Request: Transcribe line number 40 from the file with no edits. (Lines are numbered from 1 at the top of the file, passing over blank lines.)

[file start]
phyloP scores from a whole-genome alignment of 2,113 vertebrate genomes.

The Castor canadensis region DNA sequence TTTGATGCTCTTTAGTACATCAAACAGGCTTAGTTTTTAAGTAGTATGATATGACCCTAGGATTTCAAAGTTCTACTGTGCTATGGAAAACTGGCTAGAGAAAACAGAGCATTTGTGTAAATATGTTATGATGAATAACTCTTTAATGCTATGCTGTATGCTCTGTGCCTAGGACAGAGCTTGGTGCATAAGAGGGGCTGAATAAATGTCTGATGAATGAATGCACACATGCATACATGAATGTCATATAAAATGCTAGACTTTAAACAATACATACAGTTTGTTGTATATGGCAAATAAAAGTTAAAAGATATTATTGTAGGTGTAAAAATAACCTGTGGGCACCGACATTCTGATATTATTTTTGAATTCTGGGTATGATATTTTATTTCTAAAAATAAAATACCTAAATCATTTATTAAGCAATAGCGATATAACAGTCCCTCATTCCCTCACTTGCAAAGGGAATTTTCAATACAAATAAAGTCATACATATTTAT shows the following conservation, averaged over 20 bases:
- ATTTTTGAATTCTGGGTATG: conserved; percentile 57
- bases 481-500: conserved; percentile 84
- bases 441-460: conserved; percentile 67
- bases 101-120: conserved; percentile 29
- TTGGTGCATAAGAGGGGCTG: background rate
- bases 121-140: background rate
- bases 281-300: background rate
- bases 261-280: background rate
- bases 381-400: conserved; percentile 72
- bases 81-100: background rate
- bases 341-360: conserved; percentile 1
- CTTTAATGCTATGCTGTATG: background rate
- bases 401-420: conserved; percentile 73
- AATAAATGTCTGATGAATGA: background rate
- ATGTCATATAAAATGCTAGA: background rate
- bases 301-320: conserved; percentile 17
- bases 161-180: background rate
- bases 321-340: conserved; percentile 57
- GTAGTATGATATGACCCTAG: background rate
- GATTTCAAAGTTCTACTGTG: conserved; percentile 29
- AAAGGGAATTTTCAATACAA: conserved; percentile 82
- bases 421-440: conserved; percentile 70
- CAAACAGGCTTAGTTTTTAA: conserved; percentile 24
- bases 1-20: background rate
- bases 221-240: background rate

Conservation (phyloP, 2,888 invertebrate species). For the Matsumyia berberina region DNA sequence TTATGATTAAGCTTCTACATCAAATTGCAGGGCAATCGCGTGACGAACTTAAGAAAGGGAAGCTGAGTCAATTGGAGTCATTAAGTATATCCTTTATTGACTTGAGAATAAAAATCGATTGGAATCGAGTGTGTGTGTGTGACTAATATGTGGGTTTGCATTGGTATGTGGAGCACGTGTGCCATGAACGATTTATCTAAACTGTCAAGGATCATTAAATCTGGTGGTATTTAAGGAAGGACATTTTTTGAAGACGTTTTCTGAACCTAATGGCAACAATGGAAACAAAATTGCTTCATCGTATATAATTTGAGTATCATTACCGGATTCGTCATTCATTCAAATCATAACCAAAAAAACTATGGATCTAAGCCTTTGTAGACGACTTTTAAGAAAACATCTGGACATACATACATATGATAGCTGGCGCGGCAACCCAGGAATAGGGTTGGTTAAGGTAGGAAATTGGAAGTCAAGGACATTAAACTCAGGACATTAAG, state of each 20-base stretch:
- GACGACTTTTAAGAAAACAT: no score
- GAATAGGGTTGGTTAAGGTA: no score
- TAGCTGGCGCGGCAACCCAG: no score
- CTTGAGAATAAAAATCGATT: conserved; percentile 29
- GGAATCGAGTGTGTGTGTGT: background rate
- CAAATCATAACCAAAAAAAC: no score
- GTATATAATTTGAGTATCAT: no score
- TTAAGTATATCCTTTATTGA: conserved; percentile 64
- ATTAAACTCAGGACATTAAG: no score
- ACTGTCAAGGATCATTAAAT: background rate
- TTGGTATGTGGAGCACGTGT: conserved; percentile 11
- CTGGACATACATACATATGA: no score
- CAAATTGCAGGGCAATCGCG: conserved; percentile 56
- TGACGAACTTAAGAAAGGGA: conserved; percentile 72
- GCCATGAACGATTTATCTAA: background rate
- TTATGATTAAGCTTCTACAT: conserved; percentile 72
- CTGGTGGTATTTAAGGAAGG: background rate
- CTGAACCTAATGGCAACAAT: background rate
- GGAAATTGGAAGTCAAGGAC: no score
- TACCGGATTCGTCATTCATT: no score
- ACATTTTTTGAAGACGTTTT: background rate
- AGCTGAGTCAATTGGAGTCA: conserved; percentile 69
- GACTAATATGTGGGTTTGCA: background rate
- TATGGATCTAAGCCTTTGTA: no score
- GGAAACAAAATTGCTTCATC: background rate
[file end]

- CTGGACATACATACATATGA: no score